U.S. fertility is not recovering from the financial crisis — and demographers aren’t sure why.
The fertility rate fell to a record low 62.9 births per 1,000 women aged 15-44 in 2013, according to the National Center for Health Statistics.
The total number of births, at 3.96 million, inched up by a mere 4,000 from 2012, the first increase since the financial crisis. But the total fertility rate, or TFR, the average number of children a woman would have during her child-bearing years, fell to just 1.86, the lowest rate in 27 years. TFR is considered the best metric of fertility. A TFR of 2.1 represents a stable population, with children replacing parents as they die off.
Demographers expected the fertility rate to fall during recession, as financially strapped families put off childbearing. But what has surprised some demographers is both the depth of the decline and the fact that fertility has continued to drop even over the course of the country's five years of slow but steady recovery. The rate has fallen steadily each year since 2007, when it stood at 2.1 percent.
Wages have not kept up with this soft "recovery" and we still have far too many people who are unemployed. Couple that with the fact that your average job is rapidly becoming a two year temp-to-hire position paying less than what you made before and you have the recipe for a sharp demographic shift. Women would have more children if this were a more secure economy, and it isn't secure enough right now.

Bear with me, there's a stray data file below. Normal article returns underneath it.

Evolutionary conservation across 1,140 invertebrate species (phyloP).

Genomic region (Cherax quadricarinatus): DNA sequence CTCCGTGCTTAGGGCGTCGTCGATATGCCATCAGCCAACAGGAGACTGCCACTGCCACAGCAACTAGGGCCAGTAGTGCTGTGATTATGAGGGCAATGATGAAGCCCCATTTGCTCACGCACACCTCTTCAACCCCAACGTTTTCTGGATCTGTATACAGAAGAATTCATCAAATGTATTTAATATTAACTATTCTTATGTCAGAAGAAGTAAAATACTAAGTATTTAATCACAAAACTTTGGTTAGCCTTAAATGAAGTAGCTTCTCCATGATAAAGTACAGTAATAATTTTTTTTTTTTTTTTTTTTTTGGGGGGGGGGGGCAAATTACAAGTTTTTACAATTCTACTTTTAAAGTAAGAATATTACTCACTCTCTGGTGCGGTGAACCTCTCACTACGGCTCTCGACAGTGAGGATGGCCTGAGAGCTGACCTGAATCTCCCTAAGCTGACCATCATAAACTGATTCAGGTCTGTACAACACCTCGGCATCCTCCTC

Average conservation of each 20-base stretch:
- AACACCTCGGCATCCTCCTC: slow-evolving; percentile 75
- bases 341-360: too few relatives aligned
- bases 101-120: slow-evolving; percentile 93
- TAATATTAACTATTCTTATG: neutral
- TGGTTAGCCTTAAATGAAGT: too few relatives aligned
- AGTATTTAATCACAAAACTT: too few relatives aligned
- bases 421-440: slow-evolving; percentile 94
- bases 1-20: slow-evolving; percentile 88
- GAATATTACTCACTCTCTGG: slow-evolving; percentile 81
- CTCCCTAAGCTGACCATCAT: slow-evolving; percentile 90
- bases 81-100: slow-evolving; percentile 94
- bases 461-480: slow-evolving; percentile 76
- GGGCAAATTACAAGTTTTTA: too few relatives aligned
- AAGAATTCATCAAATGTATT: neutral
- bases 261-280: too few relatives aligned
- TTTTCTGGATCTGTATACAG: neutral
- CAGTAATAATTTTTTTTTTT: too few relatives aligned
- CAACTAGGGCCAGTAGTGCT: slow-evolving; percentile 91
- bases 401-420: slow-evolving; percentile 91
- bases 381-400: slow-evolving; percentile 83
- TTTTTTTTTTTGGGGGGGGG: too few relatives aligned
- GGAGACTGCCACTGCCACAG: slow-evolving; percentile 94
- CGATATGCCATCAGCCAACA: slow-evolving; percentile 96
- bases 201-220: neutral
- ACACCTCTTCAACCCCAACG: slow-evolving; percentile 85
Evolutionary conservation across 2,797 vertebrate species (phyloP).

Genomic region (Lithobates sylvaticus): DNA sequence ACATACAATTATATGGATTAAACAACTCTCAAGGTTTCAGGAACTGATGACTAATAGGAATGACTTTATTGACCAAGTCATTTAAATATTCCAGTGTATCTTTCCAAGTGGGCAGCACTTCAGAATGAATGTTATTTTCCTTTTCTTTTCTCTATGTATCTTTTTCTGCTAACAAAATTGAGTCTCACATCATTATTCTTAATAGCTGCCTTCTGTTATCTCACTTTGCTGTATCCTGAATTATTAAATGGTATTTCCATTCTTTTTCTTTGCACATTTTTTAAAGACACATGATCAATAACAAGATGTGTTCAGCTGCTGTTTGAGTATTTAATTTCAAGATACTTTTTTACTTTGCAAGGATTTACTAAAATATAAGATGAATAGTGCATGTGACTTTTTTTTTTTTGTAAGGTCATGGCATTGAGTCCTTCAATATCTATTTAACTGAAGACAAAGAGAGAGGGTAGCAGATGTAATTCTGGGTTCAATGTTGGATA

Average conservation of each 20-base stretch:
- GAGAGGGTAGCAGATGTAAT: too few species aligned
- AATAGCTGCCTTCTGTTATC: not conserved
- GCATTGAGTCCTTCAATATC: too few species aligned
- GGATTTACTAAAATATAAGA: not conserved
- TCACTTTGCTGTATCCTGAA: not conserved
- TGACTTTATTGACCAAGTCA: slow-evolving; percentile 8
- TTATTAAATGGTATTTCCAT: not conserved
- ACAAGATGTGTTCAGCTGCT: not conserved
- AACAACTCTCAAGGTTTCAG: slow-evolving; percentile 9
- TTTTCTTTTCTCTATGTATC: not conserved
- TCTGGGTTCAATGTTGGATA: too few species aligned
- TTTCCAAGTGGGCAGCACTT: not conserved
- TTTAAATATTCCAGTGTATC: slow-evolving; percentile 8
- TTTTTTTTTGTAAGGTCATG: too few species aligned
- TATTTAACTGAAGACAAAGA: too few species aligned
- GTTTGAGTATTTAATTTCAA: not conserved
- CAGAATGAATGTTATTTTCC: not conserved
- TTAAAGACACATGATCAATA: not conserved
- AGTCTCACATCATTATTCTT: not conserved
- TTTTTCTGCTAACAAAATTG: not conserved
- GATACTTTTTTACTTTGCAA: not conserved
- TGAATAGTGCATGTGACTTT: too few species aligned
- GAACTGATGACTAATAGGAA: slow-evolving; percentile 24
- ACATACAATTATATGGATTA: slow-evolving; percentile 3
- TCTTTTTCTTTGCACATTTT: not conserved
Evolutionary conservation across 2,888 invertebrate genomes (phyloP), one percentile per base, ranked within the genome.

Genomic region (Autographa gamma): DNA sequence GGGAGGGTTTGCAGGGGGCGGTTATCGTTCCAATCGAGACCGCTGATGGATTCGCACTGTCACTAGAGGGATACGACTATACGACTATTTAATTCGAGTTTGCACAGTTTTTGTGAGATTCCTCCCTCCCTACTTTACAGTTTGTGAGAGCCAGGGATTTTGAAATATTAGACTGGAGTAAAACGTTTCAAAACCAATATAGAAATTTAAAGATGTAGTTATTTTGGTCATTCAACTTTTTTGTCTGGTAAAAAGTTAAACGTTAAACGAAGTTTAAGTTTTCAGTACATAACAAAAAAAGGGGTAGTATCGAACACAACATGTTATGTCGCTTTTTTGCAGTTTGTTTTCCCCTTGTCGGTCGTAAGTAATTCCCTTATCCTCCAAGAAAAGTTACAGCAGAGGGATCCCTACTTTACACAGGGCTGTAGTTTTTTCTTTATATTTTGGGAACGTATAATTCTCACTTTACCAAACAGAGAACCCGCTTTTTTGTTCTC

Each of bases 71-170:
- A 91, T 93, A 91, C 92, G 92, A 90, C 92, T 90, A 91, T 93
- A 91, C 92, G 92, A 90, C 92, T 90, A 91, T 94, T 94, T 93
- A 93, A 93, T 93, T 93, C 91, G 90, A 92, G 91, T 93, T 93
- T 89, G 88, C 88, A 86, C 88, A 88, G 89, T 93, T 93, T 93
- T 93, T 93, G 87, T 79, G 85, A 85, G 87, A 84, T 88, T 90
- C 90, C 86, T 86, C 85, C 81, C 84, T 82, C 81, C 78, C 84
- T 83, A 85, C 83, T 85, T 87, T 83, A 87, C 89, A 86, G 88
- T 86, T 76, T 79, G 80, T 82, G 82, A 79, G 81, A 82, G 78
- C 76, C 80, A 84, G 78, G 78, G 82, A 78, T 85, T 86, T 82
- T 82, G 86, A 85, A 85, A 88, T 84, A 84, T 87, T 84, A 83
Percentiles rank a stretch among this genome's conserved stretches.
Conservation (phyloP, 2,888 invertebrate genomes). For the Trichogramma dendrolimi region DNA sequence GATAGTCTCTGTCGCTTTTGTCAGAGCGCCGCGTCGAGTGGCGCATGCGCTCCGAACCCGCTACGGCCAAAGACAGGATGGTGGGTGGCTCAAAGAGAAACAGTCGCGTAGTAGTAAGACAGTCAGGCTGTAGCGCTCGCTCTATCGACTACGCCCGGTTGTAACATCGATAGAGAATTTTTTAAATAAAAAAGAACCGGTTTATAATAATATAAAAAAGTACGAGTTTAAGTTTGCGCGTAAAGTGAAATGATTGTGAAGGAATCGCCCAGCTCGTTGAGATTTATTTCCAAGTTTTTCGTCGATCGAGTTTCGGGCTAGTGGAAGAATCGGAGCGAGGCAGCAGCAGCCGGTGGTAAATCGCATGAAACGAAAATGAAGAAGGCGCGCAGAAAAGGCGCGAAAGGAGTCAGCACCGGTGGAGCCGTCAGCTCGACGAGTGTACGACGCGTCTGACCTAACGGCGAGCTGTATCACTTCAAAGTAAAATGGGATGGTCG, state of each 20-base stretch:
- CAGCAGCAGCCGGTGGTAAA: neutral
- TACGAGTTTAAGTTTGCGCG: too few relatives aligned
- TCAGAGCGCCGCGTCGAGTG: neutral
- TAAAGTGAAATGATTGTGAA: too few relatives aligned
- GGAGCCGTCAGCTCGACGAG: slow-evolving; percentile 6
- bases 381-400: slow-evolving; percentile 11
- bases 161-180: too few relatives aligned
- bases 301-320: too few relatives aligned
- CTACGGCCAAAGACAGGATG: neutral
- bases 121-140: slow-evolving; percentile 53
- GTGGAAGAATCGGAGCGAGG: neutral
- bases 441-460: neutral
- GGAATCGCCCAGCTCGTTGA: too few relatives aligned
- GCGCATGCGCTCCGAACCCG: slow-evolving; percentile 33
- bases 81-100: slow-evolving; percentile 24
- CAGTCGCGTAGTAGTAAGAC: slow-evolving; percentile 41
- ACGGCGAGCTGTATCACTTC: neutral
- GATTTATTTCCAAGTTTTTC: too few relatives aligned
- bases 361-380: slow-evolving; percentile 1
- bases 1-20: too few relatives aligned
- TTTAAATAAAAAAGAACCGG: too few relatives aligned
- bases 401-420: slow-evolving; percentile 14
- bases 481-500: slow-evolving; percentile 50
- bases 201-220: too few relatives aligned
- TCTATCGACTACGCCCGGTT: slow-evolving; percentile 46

The very same people terrified of a foreign invasion of anchor babies have perpetrated this situation by ruining the economy, confiscating the wealth and assets of the Middle Class, and paying CEOs ridiculous amounts of money. Thomas Piketty scared the crap out of them because he was right--we have far too much inequality in America.